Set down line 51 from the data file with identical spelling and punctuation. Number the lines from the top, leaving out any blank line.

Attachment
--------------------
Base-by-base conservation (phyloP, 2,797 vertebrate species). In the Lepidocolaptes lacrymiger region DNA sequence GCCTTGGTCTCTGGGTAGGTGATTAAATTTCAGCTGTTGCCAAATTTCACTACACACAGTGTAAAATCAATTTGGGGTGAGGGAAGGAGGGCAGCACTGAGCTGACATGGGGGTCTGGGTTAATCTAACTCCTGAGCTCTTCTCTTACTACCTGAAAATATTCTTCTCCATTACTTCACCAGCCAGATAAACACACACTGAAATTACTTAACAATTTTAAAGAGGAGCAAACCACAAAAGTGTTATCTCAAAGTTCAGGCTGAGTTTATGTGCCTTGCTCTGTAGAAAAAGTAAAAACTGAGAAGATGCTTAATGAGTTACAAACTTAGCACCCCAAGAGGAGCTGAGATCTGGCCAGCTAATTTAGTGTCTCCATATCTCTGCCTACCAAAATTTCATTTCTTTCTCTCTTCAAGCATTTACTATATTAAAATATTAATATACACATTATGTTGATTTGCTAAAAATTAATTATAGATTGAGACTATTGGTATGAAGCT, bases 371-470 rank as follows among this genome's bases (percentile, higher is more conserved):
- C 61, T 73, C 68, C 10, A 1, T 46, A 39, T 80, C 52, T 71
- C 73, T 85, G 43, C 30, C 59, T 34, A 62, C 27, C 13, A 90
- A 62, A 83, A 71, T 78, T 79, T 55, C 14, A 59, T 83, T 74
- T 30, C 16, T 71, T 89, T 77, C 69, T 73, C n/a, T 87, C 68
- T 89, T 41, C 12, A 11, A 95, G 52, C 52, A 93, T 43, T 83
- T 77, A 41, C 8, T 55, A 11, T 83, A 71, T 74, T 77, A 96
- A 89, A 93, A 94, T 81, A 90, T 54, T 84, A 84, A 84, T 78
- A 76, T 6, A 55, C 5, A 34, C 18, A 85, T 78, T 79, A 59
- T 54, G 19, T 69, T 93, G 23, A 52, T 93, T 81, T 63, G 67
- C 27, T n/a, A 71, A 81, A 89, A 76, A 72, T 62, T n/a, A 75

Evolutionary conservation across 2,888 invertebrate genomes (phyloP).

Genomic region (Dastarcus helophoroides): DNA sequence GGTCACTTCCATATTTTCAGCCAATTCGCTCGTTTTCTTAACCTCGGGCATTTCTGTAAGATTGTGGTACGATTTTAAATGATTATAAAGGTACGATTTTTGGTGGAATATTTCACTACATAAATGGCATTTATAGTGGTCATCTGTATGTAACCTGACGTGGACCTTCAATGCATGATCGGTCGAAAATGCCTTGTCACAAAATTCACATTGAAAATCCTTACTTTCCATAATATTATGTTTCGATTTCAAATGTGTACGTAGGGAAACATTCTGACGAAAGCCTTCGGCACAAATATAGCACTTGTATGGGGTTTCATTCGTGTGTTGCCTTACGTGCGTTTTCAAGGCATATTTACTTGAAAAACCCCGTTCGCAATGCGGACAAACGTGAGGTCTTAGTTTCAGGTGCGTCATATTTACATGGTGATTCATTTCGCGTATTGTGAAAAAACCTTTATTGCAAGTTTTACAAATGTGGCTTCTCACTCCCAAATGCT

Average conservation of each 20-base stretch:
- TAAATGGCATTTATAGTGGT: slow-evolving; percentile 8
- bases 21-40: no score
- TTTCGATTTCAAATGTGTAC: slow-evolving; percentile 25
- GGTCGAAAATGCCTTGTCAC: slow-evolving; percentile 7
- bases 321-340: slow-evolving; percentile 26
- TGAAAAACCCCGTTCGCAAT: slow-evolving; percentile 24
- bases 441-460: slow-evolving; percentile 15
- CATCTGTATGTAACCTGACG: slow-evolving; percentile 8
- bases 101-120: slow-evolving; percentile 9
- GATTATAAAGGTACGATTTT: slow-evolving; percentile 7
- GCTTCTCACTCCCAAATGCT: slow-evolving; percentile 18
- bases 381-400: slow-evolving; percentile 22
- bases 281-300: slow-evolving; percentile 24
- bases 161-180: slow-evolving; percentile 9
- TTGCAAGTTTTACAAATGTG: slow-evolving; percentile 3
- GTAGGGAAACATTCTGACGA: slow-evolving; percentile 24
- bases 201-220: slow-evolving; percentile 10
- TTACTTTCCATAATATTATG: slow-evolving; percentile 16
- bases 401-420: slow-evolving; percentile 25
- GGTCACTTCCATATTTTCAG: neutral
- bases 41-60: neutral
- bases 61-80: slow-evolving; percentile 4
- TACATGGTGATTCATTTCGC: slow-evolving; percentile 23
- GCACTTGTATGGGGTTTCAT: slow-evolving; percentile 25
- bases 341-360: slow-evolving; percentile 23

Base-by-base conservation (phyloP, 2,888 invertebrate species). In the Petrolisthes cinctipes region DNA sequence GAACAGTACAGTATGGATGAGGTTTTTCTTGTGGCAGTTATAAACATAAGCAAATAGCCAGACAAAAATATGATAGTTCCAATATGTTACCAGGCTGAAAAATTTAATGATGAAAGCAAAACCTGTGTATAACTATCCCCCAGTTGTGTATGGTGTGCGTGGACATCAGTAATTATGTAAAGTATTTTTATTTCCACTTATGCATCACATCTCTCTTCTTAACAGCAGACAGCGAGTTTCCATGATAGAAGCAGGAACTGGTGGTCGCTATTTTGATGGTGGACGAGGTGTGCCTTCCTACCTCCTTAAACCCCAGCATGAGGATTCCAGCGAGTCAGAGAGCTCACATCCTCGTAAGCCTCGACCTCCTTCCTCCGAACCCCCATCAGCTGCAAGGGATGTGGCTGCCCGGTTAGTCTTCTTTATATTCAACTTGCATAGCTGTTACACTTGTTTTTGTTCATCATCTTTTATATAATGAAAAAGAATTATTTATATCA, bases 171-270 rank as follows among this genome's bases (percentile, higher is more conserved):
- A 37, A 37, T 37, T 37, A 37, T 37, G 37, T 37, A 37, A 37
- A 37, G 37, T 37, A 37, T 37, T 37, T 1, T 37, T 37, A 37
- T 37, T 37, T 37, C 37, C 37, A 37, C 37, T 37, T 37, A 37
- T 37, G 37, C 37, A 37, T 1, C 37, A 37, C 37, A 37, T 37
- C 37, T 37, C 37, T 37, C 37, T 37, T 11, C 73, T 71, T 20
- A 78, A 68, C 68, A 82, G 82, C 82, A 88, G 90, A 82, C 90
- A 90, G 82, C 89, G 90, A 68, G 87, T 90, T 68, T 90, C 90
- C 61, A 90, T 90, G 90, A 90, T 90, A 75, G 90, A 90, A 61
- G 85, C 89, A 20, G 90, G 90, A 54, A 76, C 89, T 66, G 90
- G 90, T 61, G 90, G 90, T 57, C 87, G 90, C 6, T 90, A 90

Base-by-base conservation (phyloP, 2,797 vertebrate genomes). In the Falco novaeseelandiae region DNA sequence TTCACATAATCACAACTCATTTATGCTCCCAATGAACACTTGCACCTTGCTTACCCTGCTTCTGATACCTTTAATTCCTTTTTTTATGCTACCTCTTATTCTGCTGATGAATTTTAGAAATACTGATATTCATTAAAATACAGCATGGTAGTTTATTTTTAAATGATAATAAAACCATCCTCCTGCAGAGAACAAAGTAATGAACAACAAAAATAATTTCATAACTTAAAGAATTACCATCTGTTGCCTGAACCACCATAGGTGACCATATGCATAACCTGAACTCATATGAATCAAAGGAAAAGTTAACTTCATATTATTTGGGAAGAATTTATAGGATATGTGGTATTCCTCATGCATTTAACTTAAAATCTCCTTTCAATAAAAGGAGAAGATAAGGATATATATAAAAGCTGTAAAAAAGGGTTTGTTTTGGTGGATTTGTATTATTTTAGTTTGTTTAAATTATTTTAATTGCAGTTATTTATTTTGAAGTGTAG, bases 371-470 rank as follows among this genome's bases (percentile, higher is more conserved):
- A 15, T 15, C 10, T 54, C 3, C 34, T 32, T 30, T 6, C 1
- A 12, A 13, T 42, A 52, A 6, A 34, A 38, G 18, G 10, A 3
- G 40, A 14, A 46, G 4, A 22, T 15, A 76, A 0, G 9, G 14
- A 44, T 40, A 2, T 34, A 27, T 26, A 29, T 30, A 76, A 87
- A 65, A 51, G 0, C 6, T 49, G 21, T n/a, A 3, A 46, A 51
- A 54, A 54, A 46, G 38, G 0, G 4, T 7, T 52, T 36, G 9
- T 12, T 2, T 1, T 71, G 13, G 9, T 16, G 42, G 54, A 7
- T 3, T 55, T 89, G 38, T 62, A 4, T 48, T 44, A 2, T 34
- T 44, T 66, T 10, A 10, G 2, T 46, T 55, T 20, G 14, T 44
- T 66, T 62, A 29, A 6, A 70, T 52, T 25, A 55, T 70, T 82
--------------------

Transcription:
Base-by-base conservation (phyloP, 2,797 vertebrate genomes). In the Falco novaeseelandiae region DNA sequence TTCACATAATCACAACTCATTTATGCTCCCAATGAACACTTGCACCTTGCTTACCCTGCTTCTGATACCTTTAATTCCTTTTTTTATGCTACCTCTTATTCTGCTGATGAATTTTAGAAATACTGATATTCATTAAAATACAGCATGGTAGTTTATTTTTAAATGATAATAAAACCATCCTCCTGCAGAGAACAAAGTAATGAACAACAAAAATAATTTCATAACTTAAAGAATTACCATCTGTTGCCTGAACCACCATAGGTGACCATATGCATAACCTGAACTCATATGAATCAAAGGAAAAGTTAACTTCATATTATTTGGGAAGAATTTATAGGATATGTGGTATTCCTCATGCATTTAACTTAAAATCTCCTTTCAATAAAAGGAGAAGATAAGGATATATATAAAAGCTGTAAAAAAGGGTTTGTTTTGGTGGATTTGTATTATTTTAGTTTGTTTAAATTATTTTAATTGCAGTTATTTATTTTGAAGTGTAG, bases 371-470 rank as follows among this genome's bases (percentile, higher is more conserved):